Gutmann, a developer, author, speaker and honorary researcher at Auckland University’s computer science department, realises that the password advice might seem to fly in the face of reason.
“Think about it. If you’ve written down your complicated password on a piece of paper someone would have to break into your house to get it to then break into your online account. That’s not likely when the crooks are sitting in Eastern Europe.”
Conversely, he says having one user name and password for all accounts is perhaps the worst thing a user can do.
“That way if one account is compromised then effectively all of them could be.”
Gutmann is world-renowned for his work on security architecture and is in demand on the IT security speaking circuit. His PhD thesis has been released as an academic text book (Cryptographic security architecture: design and verification) and he has at least two more in the pipeline.
“That one’s very much an academic book. The next one is more straightforward and is more about my take on different security issues.”
Gutmann’s role at Auckland University doesn’t pay anything but it allows him to do what he likes. His income is derived from one of those products nobody’s ever heard of but which many of us use — Cryptlib.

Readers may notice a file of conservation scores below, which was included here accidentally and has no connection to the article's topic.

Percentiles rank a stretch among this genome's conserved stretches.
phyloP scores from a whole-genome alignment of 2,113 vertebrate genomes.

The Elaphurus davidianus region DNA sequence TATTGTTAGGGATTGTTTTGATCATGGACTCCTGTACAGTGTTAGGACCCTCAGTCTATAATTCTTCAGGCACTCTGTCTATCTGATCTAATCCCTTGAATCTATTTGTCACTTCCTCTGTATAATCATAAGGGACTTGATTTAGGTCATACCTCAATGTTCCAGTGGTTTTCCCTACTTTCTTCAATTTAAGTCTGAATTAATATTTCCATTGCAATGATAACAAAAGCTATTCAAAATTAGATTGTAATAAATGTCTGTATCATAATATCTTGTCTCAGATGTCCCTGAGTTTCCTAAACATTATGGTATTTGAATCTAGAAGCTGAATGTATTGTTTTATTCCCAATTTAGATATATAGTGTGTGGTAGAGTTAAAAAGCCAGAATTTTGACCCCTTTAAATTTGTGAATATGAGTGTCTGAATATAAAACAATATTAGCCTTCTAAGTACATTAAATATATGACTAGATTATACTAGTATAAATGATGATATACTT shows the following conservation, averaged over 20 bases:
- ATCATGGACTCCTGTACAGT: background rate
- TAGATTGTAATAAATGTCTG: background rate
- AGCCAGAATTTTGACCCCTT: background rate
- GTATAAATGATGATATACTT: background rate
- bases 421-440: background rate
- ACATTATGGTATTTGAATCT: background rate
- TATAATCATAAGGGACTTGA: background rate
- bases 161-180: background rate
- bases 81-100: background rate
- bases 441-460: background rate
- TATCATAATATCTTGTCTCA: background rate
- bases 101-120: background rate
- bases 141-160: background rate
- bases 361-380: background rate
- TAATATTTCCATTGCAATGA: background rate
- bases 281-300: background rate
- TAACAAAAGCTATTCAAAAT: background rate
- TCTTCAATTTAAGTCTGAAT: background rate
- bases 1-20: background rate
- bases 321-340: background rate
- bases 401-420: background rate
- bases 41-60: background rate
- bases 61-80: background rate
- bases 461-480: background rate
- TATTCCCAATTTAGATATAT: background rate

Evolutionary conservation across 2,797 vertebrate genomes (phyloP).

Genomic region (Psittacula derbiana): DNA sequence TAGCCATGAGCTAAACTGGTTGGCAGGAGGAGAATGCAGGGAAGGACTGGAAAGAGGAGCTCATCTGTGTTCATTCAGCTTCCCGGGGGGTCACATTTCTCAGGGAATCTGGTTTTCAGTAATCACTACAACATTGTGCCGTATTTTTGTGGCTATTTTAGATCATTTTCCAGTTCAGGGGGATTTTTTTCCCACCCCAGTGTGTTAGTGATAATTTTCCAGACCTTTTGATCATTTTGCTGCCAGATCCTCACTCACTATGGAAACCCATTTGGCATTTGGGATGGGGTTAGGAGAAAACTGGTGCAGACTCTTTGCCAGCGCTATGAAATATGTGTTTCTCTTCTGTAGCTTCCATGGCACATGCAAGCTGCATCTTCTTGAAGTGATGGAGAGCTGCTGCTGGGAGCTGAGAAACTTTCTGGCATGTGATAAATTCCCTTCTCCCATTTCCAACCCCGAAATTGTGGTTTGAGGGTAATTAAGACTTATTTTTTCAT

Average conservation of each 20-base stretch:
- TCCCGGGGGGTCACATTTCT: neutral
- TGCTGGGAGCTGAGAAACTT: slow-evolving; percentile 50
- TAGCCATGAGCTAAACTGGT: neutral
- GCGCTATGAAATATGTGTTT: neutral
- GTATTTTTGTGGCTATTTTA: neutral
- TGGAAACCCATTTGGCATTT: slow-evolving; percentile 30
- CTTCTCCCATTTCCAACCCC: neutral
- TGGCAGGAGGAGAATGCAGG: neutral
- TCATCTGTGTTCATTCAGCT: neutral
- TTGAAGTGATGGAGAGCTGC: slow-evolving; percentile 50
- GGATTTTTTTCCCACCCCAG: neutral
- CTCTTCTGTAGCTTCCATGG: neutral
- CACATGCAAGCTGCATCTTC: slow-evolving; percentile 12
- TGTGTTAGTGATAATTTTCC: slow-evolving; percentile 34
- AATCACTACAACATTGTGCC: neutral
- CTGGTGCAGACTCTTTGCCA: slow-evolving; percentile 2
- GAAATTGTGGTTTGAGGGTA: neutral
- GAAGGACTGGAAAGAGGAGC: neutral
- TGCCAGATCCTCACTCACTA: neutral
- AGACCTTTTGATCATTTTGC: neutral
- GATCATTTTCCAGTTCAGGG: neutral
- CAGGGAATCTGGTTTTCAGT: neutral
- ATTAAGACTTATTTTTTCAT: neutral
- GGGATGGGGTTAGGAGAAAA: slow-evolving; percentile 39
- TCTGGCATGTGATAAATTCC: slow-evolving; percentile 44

Cryptlib is in embedded products such as ATM machines and print servers, for authenticating user rights to a particular printer.
“It’s widely used but invisible. Basically it’s a general purpose tool used inside applications so most people don’t even know it’s there.”
Gutmann says this is the best approach to issues like email encryption — make it happen automatically.
“PGP has been around for over a decade and has a tiny market share still.”
Cryptlib, by comparison, is marketed by health software developer Orion Systems.
“There are plenty of cool people using it but if I tell you who they are they’ll kill me,” says Gutmann, only half joking.
Gutmann didn’t set out to be a cryptographer.
“I was working in data compression but you really can’t make much of a difference there. I sort of drifted into cryptography.” Gutmann says his approach isn’t one of maths-intensive algorithms.
“There’s very little maths involved. Basically that part of it’s secure these days. It costs too much in terms of time and effort to break the code to make it worthwhile. I work on the stuff around that to make sure that’s defensible.”
Gutmann offers the example of public keys. “What’s the point of securing your system with the most up-to-date encryption technology if you email someone your key in an insecure manner?”
Gutmann likes to quote cryptographer Bruce Schneier on the subject.
“Basically he says it’s like putting a large iron stake in the ground in your front garden and hoping the burglar will run into it. It’s the rest of the garden that matters as well.”
So Gutmann isn’t worried that if he’s too good at his job he’ll do himself out of a career.
“As long as there are computers we’ll need security people.”